Mr. Badri insisted that hard-line members of the cartel had objected to the cartel secretariat’s assessment that the global market would need 2 million barrels per day more oil for the third quarter of this year and 1.5 million the fourth quarter. Mr. Badri suggested that hardliners would welcome hikes of the price of oil that is currently already trading far above $100 a barrel to fund domestic spending.

Saudi Arabia and its oil-rich Gulf allies accuse Iran of instigating protests that have already toppled the presidents of Egypt and Tunisia, provoked brutal crackdowns and escalating violence in Libya, Syria and Yemen and could threaten the governments of others in the Middle East and North Africa.

Saudi concern about Iranian interference is fuelled by the fact that Shiite Muslim and Iranian assertiveness in the region has been on the rise ever since the last Gulf war that replaced the Sunni minority regime in Iraq of Saddam Hussein with Shiite majority rule.

Tension between Saudi Arabia and Iran heightened after Saudi troops entered Bahrain where a Sunni monarch was fending off predominantly Shiite protesters. Saudi Arabia has positioned itself as the leader of an Arab bloc determined to preserve the status quo in the region to the degree possible while Iran has championed the protests across the region except for in Syria, its closest Arab ally.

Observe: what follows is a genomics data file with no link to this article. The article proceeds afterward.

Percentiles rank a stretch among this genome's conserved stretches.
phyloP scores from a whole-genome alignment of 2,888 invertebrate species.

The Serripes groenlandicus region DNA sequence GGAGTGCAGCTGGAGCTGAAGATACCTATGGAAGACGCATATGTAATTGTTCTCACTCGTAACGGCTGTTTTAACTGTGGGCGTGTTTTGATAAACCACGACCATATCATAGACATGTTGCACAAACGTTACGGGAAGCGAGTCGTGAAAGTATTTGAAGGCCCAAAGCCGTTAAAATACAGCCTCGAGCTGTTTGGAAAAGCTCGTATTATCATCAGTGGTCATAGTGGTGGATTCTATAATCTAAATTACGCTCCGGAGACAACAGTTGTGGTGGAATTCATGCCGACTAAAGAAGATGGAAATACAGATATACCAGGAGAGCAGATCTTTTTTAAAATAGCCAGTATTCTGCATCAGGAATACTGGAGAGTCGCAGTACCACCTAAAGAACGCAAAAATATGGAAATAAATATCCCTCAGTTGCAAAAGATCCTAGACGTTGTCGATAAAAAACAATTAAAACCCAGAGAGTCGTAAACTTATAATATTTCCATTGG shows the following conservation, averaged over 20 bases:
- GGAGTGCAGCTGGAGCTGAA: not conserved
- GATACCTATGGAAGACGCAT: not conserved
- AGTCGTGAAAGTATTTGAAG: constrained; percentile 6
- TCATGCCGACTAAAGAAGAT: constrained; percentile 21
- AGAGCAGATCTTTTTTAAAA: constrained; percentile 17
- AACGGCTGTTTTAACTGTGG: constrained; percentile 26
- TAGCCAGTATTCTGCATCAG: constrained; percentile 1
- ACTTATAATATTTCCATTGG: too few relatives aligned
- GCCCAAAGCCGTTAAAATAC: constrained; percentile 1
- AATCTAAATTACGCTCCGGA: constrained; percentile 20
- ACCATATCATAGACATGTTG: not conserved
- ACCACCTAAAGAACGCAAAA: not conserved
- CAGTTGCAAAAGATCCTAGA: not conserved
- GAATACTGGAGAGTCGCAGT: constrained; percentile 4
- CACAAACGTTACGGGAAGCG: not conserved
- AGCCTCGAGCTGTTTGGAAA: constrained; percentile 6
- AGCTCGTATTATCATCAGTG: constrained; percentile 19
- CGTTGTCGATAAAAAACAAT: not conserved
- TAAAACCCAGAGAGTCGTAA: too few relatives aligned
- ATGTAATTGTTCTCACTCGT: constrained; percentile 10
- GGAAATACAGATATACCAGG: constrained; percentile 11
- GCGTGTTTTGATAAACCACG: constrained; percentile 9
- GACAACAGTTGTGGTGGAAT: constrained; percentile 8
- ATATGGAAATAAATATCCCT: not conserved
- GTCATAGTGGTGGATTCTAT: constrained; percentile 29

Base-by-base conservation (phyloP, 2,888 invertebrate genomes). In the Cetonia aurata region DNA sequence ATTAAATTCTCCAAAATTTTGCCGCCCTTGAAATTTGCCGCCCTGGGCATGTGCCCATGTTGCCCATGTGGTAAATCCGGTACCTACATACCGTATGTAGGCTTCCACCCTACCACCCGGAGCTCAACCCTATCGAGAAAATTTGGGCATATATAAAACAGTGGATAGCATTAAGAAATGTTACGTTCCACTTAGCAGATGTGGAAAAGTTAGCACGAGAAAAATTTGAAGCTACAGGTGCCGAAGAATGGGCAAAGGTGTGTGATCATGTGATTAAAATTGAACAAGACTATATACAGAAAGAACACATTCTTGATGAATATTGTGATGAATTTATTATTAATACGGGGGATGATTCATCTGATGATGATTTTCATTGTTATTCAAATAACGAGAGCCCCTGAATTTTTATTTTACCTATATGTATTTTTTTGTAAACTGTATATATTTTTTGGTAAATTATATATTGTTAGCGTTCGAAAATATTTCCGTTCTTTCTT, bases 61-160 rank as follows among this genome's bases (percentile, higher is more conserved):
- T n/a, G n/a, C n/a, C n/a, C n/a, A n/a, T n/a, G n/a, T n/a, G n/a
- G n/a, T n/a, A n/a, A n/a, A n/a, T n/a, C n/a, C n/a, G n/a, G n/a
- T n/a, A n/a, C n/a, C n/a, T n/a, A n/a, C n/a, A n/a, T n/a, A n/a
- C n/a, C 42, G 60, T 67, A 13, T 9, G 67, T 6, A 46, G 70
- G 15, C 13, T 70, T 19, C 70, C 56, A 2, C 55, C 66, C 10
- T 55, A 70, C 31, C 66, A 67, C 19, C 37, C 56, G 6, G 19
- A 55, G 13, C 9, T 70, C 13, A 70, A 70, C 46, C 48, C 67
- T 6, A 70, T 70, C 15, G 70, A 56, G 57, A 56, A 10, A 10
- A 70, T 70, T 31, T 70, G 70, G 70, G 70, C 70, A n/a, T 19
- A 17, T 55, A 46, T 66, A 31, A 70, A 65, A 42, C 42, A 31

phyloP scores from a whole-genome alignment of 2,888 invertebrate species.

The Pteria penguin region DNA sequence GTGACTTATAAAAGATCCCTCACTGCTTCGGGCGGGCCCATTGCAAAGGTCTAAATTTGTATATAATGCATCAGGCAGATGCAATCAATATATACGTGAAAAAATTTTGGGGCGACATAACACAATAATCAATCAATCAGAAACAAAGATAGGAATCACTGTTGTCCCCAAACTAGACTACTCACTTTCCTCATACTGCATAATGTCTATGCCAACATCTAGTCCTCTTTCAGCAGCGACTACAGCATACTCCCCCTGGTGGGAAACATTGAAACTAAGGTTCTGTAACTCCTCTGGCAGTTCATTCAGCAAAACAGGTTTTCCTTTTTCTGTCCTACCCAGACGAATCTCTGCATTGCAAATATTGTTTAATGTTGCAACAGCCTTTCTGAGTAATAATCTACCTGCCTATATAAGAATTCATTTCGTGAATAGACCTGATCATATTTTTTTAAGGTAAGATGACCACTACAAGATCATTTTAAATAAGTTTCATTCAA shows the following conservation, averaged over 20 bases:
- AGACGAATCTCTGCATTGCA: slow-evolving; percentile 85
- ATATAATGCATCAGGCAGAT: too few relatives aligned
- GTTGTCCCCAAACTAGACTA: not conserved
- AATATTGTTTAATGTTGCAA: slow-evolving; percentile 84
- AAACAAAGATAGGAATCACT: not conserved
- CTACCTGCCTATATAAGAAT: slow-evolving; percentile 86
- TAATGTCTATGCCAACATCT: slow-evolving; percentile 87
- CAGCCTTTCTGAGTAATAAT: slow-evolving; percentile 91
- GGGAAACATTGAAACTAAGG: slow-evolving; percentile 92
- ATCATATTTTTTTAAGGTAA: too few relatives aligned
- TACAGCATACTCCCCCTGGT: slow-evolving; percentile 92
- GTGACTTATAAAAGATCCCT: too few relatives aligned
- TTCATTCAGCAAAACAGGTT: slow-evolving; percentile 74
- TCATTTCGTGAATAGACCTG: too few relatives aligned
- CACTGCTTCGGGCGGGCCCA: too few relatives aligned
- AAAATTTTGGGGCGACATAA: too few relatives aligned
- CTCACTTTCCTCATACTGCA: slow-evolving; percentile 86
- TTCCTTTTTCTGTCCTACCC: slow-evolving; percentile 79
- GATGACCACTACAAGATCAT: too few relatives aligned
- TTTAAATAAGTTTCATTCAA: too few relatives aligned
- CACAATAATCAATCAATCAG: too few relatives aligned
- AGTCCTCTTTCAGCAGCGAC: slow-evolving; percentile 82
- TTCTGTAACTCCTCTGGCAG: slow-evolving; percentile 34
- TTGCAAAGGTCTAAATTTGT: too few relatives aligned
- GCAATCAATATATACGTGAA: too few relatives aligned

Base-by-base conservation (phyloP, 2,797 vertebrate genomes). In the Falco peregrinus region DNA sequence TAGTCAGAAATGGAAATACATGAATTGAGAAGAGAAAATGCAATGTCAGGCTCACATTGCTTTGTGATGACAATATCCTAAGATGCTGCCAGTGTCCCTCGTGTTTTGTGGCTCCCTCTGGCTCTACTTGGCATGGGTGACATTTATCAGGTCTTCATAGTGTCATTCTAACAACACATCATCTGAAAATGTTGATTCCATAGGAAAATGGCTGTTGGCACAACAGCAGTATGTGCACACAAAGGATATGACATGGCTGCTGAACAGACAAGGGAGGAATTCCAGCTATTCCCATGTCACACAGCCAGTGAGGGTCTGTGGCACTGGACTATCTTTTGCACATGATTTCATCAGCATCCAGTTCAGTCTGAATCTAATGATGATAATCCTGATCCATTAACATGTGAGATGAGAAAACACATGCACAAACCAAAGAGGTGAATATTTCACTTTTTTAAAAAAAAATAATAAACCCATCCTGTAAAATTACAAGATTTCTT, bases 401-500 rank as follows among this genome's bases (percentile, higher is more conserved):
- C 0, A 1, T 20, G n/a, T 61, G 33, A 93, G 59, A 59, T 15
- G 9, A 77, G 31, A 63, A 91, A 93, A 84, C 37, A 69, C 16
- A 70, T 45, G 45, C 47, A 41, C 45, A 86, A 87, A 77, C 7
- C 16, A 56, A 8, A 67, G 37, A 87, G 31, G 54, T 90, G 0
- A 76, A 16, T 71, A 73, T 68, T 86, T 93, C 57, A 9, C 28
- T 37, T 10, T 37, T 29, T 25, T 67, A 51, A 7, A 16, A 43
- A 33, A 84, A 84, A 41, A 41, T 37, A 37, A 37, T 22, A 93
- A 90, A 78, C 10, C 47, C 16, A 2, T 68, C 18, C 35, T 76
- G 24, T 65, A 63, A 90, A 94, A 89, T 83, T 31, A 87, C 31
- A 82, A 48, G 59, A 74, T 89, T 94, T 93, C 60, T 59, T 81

Within OPEC, Iran’s hard-line position and effective challenge of Saudi leadership was supported by Libya, Venezuela, Angola, Ecuador and Algeria, all nations that fear that increased production will drive oil prices down.

Those fears were reinforced by that fact that OPEC is already producing more than its official quota of nearly 25 million barrels a day. Saudi Arabia and Kuwait, the UAE and Qatar to a lesser degree are the only cartel members with the spare capacity needed to raise output to a daily 30.87 million barrels to meet OPEC’s demand projections.

The stakes for Saudi Arabia are high. This week’s OPEC failure to reach agreement could signal an Iranian intent to challenge the kingdom’s traditional leadership of the cartel. Iran may well have thrown down the gauntlet by refusing like in the past to ultimately accept Saudi influence on OPEC decision-making.

That would further complicate efforts by the United States and US and Europe to come to grips with the changing political map of the Middle East and North Africa who have traditionally relied on Saudi Arabia to moderate oil prices and are at odds with Iran over its human rights record, alleged fomenting of terrorist activities and suspicions that it is developing nuclear arms.

The cold war between Saudi Arabia and Iran is more than ever a global concern with its expansion into OPEC. A line has been crossed with Iran challenging the kingdom and the dispute playing out in public. OPEC, if it survives the battle between the two titans, is likely to never be the same again. It also suggests that the six-month old Arab popular revolt will ultimately leave little in the region unaffected, if not unchanged.